There are an awful lot of questions facing any new-car buyer, but one of the most fundamental is which fuel your car should run on.

For most people, the choice will simply be between petrol and diesel, but depending on your motoring lifestyle, a hybrid or electric car could be just the thing.

Trouble is, making the right choice isn’t easy, and there are plenty of factors to consider, including:
  • Fuel economy
  • Other running costs, including tax and depreciation
  • The type of driving you do
  • How easily you can live with the car
These are the Pros and Cons of the four main choices:
  • FOR: Petrol is cheaper than diesel; petrol cars usually cheaper than equivalent diesel
  • AGAINST: Diesel cars are more economical
Which car fuel will work best for your next new car?
Which car fuel will work best for your next new car?
A petrol engine is the UK’s most popular choice, and there are plenty of good reasons why. For a start, petrol is a cheaper fuel to buy than diesel, and petrol-engined cars tend to be cheaper to buy than the equivalent diesel.

But you have to offset those advantages with the facts that petrol cars aren’t as economical as diesels, and particularly with larger cars, petrol models generally lose their value more quickly.

Overall, for someone with a low-ish annual mileage – say, no more than 6,000-7,000 miles – a petrol car will almost certainly be the best choice.
  • BEST FOR: Buyers who want a fairly small car and who have low-to-medium annual mileages
  • FOR: Diesel cars more economical than petrol cars; feel ‘easier’ to drive; and are cheaper to tax
  • AGAINST: Particulate filters are expensive to repair if they clog up; fuel is dearer to buy; punitive taxes may be brought in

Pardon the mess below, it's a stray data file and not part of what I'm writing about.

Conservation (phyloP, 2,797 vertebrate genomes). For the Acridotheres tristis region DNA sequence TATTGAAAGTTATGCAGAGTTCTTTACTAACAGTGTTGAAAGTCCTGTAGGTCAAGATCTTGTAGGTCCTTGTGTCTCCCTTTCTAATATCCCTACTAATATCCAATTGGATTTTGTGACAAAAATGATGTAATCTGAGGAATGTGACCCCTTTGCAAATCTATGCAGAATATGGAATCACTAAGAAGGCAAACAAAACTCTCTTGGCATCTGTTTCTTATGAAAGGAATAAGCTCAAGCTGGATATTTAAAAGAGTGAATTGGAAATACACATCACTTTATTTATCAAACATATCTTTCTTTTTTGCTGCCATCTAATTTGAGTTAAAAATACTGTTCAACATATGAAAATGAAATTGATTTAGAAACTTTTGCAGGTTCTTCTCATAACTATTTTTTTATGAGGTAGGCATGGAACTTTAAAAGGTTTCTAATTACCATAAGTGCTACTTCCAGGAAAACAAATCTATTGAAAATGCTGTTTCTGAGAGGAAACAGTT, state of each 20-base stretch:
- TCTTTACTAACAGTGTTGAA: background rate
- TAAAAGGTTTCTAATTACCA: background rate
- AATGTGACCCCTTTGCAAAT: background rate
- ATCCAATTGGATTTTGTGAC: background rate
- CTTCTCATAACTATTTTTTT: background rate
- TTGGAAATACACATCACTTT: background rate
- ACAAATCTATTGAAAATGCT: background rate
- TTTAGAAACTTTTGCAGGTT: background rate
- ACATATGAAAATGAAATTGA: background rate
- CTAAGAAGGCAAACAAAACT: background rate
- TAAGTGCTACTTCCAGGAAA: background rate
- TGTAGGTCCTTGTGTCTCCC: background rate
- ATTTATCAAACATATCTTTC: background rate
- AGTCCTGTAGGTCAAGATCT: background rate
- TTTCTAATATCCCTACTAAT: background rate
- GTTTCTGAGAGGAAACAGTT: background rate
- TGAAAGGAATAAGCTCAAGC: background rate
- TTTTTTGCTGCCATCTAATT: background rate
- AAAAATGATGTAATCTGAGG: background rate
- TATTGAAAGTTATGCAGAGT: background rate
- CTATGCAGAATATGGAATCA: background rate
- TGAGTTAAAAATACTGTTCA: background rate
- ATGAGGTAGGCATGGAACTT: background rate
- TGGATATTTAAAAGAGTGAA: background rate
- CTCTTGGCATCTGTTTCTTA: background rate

Which car fuel will work best for your next new car?
Which car fuel will work best for your next new car?
If you have a higher mileage, a diesel car may make more sense. Diesel cars are between 15 and 20% more fuel-efficient than the equivalent petrol model, so as your mileage rises, you reach the point where the amount you save in fuel bills makes up for any extra the car and fuel cost in the first place.

Similarly, because diesel cars have lower CO2 emissions, they’re currently cheaper to tax. And, because diesel engines usually have stronger low-down pull than a petrol car, they can feel ‘easier’ to drive.

You may have heard that diesel engines produce high levels of local pollutants, and while that used to be the case, with the latest diesels that meet Euro 6 emissions standards, 99% of all soot particles are removed from the exhaust.

There is also speculation the government will introduce some punitive taxes on diesel cars in the future, because of their higher levels of certain pollutants that are linked with health problems. However, it looks likely that these will only be imposed on non-Euro 6 cars, so our advice is, if you want to buy a diesel-engined car, make sure it meets the latest Euro 6 regulations.

One of the disadvantages of modern diesel engines is that they usually work with a particulate filter, and these need regular long journeys to keep them working properly. If you only ever pootle in and out of town, the filter could get clogged up and fail, and it’ll cost a lot to replace.